Support Us

Measuring Changes in Infant Birthweight due to Performance-based and Unconditional Financial Incentives

Health & Psychology Zambia

Mothers wait with Safe Motherhood Action Member at Lundazi Urban Health Centre, Zambia | USAID, Amy Fowler

Study Context

Every year, an estimated 16% of all infants globally and an estimated 10% in Zambia are born with low birth weight (birth weight < 2500 grams). Improvements in the quality of healthcare, particularly the early initiation of high quality prenatal and antenatal care in pregnancy, have been found to reduce the likelihood of low infant birth weight.

Study Design

This study leveraged the roll out of the Zambia Results Based Financing (ZRBF) pilot project (2012-2015), which offered financial incentives to healthcare providers to improve their productivity and the quality of maternal and child healthcare. The study used a triple differences design to investigate the relative effects on changes in infant birth weights of paying healthcare providers using performance-based, unconditional, or no financial incentives at all, to provide prenatal and antenatal care.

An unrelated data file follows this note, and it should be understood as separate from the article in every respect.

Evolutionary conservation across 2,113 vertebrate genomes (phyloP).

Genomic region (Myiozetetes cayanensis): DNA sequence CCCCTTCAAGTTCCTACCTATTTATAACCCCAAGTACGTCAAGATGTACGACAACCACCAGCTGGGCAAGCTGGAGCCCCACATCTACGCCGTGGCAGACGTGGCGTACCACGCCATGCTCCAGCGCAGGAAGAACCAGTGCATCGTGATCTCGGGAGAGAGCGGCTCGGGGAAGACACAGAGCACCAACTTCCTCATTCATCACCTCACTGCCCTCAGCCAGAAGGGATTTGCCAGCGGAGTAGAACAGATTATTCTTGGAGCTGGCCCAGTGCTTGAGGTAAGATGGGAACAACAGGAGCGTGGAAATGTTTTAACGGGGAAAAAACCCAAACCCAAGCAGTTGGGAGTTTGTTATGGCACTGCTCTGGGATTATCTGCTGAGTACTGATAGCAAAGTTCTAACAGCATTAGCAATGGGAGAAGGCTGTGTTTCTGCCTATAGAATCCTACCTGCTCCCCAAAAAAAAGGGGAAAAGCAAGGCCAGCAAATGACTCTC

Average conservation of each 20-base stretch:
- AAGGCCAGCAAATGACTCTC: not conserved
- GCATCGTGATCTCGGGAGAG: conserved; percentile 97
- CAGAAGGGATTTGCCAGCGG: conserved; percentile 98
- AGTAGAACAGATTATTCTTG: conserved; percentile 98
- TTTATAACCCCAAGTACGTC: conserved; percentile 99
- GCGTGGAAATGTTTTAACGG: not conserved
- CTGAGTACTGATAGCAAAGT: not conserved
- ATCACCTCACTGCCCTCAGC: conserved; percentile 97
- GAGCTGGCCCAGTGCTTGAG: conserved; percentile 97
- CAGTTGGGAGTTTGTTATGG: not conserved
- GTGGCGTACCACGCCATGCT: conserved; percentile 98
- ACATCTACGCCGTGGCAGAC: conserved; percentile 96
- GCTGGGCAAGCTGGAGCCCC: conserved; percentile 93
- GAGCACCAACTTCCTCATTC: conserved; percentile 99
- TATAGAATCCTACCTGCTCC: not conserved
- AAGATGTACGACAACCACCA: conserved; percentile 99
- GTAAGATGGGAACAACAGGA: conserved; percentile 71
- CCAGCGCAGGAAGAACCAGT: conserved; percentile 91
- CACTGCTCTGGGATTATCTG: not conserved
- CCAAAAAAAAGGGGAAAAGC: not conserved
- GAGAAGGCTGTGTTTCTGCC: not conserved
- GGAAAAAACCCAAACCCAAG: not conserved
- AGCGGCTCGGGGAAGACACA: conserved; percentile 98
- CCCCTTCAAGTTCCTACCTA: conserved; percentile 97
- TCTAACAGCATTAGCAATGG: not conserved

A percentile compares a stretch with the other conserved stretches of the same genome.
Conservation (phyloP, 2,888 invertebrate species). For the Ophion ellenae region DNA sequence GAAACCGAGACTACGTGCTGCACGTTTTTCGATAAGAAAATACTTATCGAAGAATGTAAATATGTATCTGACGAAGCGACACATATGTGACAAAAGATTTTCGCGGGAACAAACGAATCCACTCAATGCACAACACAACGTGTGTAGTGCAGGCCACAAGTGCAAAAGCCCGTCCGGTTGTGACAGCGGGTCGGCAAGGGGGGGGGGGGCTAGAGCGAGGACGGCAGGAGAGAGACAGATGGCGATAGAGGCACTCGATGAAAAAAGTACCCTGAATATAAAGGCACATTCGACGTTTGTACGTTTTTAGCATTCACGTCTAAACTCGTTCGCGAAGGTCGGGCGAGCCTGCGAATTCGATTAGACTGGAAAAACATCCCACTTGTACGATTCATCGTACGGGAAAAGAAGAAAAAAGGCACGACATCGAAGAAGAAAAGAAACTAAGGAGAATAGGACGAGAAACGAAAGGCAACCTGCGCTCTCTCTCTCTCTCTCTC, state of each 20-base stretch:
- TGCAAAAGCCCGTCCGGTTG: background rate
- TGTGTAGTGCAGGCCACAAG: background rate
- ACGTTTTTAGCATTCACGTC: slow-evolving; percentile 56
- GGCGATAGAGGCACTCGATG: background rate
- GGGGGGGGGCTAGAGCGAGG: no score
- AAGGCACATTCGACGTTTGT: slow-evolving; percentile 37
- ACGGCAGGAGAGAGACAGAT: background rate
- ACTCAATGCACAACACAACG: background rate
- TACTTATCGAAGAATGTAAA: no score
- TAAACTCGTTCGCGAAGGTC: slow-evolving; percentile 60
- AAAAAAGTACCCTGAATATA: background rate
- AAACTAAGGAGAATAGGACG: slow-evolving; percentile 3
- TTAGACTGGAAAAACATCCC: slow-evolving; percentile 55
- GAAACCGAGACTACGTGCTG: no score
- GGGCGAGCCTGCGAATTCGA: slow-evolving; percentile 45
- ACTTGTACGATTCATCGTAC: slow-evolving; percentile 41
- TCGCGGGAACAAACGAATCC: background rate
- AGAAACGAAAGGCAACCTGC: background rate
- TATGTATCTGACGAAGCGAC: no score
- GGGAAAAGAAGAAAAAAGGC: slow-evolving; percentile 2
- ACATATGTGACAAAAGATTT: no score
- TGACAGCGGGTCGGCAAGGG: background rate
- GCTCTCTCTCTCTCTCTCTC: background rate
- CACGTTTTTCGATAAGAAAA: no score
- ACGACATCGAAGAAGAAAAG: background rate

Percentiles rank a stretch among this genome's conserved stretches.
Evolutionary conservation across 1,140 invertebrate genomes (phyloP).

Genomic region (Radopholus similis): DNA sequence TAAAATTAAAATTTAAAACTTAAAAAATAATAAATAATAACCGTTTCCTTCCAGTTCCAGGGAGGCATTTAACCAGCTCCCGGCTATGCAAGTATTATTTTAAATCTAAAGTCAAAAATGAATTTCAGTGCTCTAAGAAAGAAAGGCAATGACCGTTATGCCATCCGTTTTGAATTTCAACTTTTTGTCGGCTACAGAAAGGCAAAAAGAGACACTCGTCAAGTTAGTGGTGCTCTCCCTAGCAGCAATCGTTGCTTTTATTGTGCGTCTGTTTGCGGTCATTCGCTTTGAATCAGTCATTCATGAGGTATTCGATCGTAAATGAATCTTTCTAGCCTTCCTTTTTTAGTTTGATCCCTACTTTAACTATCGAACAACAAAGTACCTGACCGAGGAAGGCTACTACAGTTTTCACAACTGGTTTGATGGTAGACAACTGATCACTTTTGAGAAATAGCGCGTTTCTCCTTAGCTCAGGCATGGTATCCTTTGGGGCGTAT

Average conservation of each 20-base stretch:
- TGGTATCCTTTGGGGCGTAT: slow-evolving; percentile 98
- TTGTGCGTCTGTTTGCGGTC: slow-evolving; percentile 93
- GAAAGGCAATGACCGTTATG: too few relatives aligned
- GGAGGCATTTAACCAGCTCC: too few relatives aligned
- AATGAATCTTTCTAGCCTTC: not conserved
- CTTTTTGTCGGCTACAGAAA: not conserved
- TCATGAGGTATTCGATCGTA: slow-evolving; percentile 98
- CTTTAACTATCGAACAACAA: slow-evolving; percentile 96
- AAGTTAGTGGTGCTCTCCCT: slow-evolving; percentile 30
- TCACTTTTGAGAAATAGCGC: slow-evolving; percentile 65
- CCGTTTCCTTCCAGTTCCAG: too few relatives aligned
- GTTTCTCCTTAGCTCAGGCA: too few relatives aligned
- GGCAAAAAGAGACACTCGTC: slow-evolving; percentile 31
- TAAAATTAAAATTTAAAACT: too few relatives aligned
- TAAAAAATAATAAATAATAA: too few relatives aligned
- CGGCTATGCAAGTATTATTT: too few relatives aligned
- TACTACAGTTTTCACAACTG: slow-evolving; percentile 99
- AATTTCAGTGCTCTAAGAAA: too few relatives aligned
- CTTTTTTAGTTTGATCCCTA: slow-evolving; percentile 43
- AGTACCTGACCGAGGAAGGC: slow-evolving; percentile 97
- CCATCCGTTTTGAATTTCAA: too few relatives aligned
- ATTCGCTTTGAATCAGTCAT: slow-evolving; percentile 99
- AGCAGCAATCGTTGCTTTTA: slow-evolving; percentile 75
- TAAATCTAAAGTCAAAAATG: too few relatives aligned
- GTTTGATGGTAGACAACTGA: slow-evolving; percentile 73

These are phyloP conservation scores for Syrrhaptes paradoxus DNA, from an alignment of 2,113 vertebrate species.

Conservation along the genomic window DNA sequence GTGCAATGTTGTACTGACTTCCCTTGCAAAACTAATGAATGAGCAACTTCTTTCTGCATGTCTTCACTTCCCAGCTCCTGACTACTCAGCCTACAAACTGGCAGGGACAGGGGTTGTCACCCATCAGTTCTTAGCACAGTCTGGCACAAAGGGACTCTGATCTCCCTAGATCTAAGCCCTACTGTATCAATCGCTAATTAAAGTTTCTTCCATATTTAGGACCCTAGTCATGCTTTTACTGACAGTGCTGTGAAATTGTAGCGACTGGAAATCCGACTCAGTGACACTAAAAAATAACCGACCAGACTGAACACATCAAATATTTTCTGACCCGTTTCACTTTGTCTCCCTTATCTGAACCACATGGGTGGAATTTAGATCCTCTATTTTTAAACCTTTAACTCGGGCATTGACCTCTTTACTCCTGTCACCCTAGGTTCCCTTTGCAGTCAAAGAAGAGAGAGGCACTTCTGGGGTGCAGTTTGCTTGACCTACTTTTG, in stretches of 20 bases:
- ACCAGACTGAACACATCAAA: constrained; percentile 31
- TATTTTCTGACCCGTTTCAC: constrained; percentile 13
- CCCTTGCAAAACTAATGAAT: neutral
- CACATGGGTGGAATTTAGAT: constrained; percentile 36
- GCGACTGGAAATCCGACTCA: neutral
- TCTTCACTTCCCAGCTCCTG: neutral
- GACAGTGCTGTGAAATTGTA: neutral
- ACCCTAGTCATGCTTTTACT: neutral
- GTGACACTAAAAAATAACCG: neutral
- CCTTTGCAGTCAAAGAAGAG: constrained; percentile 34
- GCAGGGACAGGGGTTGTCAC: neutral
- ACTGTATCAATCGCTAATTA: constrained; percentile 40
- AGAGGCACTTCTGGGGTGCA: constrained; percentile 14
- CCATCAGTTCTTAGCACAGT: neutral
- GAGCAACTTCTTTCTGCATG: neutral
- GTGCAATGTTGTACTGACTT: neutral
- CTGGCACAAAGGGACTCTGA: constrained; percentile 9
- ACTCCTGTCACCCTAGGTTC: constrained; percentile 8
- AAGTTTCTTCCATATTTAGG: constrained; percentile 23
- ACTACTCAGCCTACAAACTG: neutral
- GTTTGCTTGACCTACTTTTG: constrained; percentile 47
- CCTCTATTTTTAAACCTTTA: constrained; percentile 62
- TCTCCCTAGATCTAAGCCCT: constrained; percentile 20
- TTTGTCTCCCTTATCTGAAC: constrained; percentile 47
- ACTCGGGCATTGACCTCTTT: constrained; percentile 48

Results and Policy Lessons

Results reveal that performance-based and unconditional financial incentives have remarkably similar effects on birth outcomes. Benefits are, however, concentrated in babies of women at higher risk of bearing low birthweight children. Triple difference and regression discontinuity results are qualitatively similar.

While districts receiving performance-based financial incentives had a larger number of earlier initiated antenatal care (ANC) visits, the treatment did not always translate into commensurate improvements in the quality of ANC visits.

The findings imply that unconditional financial transfers, which are also more cost-effective, can be an effective tool in improving child health outcomes.

  • Benjamin Chibuye

2023 — ongoing

Share Now

Copyright 2024. All Rights Reserved

Design & Dev by Wonderland Collective